Aerospace Arizona Members Tour Falcon Field Airport

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Approximately 20 members and guests of the Aerospace Arizona Association attended a tour on August 3 of Falcon Field Airport in Mesa, Arizona. The group learned of the airport’s history, its current uses, and toured several of the businesses operating on and adjacent to the airport campus.

Falcon Field Airport was established in 1941 as a military airport during World War II to train British Royal Air Force and American pilots. Following the war, it was deeded to the city of Mesa as a municipal airport. Although the city still maintains the contract for airport operations, it is self-sufficient and all airport revenue is used for capital improvement and airport expenses. More than 90 businesses are located at Falcon Field and it provides over 1300 jobs.FalconFieldTour-Intro

The first stop on the airport tour was a visit to the CAE Flight Training Academy. CAE provides simulator-based training for several national and international airlines, including USAirwarys and JetBlue. The Aerospace Arizona tour group got to see first-hand both the training simulators and classrooms that are used to train future pilots from all over the world.

The group then toured the production lines for Boeing’s Apache and Unmanned A160T Hummingbird systems in their facility adjacent to Falcon Field. The Mesa site has produced Apache helicopters since 1984 and the manufacturing technicians in the facility perform both assembly and painting of the aircrafts onsite.

The efficiency, precision, and highly trained workers in the Boeing production line were evident throughout the tour. The group learned that a continual effort to reduce production times while keeping quality at the highest levels is essential to Boeing’s contract with the US ARMY for production of these rotorcraft. Employee efforts to improve manufacturing processes and reduce the site’s environmental footprint were also significant and many improvements have been made on the campus over the years toward becoming a more sustainable facility.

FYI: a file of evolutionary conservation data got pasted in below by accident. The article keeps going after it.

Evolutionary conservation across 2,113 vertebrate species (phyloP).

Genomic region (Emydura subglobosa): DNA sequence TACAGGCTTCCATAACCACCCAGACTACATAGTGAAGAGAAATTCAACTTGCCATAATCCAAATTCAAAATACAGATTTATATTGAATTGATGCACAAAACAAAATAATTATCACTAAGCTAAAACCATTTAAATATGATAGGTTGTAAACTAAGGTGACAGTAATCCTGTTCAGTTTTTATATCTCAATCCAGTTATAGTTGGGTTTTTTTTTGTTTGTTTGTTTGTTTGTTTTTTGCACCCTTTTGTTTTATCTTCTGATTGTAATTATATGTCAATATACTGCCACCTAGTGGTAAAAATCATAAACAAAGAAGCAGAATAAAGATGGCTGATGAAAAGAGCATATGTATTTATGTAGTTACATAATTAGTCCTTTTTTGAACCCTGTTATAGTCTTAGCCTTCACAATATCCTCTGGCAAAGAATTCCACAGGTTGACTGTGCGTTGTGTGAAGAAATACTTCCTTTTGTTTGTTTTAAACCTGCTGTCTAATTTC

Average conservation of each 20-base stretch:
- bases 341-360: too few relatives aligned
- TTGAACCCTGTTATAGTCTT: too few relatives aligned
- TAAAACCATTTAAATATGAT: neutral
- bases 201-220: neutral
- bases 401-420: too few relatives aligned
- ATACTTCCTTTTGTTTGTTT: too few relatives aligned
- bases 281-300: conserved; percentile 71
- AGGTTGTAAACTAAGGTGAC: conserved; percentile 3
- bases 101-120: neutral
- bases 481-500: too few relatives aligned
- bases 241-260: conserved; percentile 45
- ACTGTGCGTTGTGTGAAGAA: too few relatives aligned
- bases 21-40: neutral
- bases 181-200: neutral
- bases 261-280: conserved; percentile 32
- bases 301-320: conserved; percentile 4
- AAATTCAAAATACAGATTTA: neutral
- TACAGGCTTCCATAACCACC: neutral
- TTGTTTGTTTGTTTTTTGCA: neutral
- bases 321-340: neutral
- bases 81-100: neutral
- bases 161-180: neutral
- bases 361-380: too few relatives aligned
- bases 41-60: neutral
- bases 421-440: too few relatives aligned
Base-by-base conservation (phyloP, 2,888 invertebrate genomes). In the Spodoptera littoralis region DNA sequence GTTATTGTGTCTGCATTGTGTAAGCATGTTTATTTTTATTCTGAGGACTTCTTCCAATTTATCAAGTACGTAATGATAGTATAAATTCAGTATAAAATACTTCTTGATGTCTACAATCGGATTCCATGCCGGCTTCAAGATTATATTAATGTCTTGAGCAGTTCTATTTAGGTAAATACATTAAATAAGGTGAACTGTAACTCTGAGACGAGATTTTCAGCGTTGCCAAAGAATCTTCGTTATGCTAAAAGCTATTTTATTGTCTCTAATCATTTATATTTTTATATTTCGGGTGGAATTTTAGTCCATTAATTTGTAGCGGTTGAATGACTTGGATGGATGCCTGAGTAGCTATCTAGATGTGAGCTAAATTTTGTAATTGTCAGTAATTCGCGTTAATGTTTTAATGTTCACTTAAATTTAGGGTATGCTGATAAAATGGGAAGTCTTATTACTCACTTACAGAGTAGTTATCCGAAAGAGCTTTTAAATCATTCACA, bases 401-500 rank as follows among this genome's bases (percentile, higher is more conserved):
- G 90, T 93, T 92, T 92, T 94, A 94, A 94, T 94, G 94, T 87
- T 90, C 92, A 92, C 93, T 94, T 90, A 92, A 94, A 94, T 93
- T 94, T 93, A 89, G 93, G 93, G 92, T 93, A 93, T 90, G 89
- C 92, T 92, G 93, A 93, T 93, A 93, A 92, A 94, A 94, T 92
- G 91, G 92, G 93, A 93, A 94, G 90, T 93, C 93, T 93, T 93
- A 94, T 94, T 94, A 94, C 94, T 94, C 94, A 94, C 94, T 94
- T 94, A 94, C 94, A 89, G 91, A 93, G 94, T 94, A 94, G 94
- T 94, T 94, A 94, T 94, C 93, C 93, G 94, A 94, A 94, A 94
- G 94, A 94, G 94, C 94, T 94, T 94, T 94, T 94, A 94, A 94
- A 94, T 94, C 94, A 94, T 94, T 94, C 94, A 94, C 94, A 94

Finally, the group visited the DEAGA Helicopter offices where they are the exclusive US distributor of Cicaré helicopters and trainers. Attendees learned of the history of DEAGA USA, the subsidiary of Chinese public company DEA General Aviation Holding Company. At the Mesa location, they specialize in the sales, support, training and assembly of the Cicaré range of products.

The Cicaré training system is a unique helicopter training platform that that uses eight self-directional wheels which allow a helicopter operator in training to easily and safely move in all directions; It also has air tank that has pneumatic cylinders allowing the helicopter pilot to rise and descend adjusting the level of difficulty during the training session.

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Additionally, the entire system is co-operated by a teacher who can automatically disable it remotely in case of any emergency. This system of training has helped to eliminate accident risk for students and instructors during early flight training as well as created a reduction of between 60 and 90% of the hourly cost of flight training for beginning pilots.

“The tour of Falcon Field Airport was beneficial both as an educational opportunity and a networking tool for our members” Said Mignonne Hollis, Executive Director of Arizona Regional Economic Development Foundation (AREDF) who serves on the advisory board for Aerospace Arizona Association. “This is just one of the many ways the Association is helping to advance the unmanned and aerospace industries as whole for our state.”

The aerospace and unmanned industry sectors are vital economic drivers for the economy of our state. Arizona is ranked second in the nation for aerospace and defense systems manufacturing jobs, employing more than 11,700 people. In 2016, our state was ranked first in the nation by Price Waterhouse Cooper for aerospace manufacturing attractiveness. Recognizing this, AREDF formed the Aerospace Arizona Association to promote growth and innovation within these industries throughout the state of Arizona.

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